Tax study to tackle property depreciation |

Tax study to tackle property depreciation

Local officials say they will again seek repeal of Nevada’s property tax depreciation law.

The advisory committee to the Legislative Committee on Local Government Taxes and Finance agreed Monday to put a thorough review of the state’s complex property tax laws on its agenda between legislative sessions.

The issue was raised by Terri Thomas, representing the city of Sparks, who said she believes the depreciation law is unconstitutional.

The Legislature added a depreciation schedule to the property tax calculation in 1983. It reduces the value of a structure by 1.5 percent each year until 25 percent of the value remains.

That means older homes in Nevada are taxed at only a fraction of the amount levied against a new home.

Thomas said she had the Washoe Assessor’s Office take a look at how much money Sparks was losing because of the depreciated value of older homes.

“In the city of Sparks, 45 percent of assessed value has been eroded since the law went into effect,” she said.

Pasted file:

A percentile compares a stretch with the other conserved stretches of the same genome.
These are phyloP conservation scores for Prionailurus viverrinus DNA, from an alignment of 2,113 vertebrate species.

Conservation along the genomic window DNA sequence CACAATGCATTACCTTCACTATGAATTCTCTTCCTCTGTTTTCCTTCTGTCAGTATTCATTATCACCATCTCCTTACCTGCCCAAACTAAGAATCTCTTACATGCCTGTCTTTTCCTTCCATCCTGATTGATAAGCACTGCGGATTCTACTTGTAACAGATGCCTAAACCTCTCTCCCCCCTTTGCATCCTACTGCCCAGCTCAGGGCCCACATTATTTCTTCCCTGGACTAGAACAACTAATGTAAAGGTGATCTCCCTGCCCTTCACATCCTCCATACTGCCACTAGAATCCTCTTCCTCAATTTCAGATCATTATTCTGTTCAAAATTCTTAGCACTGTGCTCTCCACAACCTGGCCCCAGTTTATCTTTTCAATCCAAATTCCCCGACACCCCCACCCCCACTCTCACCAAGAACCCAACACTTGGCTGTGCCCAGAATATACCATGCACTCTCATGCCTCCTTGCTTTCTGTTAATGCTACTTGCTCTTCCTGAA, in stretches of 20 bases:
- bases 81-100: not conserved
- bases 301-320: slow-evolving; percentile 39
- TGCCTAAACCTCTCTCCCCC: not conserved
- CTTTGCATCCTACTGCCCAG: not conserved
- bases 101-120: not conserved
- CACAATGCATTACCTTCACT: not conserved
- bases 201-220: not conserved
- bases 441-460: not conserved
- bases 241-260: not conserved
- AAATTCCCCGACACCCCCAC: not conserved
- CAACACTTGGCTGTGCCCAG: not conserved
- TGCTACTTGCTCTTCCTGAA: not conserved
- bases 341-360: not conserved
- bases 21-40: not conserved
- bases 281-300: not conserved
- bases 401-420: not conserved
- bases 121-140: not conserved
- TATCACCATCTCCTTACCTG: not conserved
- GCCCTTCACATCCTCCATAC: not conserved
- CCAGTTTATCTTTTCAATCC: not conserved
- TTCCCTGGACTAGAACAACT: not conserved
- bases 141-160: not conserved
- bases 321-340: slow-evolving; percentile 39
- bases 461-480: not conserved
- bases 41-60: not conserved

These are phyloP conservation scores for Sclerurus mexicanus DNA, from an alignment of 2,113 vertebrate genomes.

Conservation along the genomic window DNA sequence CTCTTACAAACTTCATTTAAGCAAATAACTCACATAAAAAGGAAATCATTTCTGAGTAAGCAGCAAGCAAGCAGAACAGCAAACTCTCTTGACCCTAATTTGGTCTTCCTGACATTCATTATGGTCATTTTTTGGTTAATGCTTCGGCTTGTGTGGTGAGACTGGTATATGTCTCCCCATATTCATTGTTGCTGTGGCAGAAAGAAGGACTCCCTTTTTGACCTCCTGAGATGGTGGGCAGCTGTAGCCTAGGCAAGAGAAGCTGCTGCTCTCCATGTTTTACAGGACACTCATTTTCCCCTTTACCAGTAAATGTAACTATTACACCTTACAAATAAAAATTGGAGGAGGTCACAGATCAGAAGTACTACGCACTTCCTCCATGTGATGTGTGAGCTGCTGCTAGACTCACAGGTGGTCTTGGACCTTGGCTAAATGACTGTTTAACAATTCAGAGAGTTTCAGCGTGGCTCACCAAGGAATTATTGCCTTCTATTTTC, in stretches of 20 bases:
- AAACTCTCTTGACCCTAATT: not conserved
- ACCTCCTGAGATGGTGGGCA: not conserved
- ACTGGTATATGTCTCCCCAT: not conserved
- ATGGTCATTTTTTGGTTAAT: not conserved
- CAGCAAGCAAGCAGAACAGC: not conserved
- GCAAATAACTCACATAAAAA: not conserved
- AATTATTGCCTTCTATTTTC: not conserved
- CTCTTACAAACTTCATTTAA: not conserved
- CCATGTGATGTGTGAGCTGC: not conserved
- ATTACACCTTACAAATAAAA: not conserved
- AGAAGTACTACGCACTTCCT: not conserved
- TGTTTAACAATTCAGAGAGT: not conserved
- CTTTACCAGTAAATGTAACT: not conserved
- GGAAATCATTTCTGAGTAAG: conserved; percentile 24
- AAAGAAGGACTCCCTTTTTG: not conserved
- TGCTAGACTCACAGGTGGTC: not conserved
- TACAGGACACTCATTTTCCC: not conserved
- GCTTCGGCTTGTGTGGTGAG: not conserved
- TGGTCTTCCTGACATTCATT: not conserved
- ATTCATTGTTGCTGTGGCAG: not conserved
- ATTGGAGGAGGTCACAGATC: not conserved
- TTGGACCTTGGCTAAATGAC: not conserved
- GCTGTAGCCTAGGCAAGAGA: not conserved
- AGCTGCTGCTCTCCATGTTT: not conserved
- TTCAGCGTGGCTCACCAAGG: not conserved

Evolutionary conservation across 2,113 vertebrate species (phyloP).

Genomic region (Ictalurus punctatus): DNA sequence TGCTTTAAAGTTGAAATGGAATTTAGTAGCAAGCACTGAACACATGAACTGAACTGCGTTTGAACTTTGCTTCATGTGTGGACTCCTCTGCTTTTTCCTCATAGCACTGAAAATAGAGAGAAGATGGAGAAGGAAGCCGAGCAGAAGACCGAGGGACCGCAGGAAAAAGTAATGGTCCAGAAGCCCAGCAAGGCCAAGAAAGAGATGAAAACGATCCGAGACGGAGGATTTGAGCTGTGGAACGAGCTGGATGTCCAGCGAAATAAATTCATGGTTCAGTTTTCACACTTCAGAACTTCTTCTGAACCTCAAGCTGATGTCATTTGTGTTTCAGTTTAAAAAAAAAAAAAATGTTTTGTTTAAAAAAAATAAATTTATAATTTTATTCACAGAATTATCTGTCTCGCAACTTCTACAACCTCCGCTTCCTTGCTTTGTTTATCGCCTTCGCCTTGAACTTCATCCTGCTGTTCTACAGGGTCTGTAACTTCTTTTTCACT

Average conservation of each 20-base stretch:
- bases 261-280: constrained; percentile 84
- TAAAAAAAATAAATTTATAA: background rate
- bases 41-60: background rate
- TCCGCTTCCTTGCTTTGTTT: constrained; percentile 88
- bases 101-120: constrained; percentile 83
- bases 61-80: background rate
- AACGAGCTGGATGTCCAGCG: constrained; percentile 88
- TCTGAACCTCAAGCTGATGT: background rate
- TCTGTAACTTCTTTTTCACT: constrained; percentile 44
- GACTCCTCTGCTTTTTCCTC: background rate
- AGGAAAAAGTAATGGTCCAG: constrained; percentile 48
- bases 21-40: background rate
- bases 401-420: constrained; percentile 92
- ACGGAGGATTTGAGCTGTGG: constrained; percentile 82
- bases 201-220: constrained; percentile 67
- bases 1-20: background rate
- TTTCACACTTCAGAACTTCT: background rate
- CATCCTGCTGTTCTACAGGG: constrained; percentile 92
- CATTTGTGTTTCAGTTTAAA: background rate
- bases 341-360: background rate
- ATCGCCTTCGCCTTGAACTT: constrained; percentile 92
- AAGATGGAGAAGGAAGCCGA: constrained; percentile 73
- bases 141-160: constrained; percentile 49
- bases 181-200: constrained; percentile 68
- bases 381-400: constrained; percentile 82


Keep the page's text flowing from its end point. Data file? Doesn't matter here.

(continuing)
She said the only other state with such a depreciation schedule was Indiana until a lawsuit by taxpayers struck it down as unconstitutional. She said Nevada’s law is similar and, she believes, would also fall to a court challenge because it results in those with new homes paying more than their share of the property tax burden.

Advisory Committee vice-chairman Marvin Leavitt said that’s just one of the issues the group must deal with in the property tax system. He and chairman Guy Hobbs assigned Thomas the task of heading a sub-group study to examine property tax rates around the state and the method used to calculate the taxes.

Not shying from controversy, the advisory committee also agreed to take on the issue of tax exemptions in Nevada. There are dozens of exemptions and tax breaks on everything from farm equipment to food and medicines to aircraft parts, newspapers, and a variety of tax breaks for veterans, the handicapped and seniors.

Mike Alastuey, representing Clark County, agreed to head that portion of the study.

The committee also decided to examine factors – including the state dumping responsibilities on them – most driving increases in local government budgets. They cited as an example the 2003 Legislature’s decision to make local governments contribute to the health benefit premiums of their retirees. Many of those local entities had been turning their retirees over to the state plan and leaving them to pay their own health-plan costs.

The committee acts as the advisory group and provides technical assistance to the legislative committee which prepares legislation for each session dealing with local government finance and tax issues.

Reach Geoff Dornan at 687-8750 or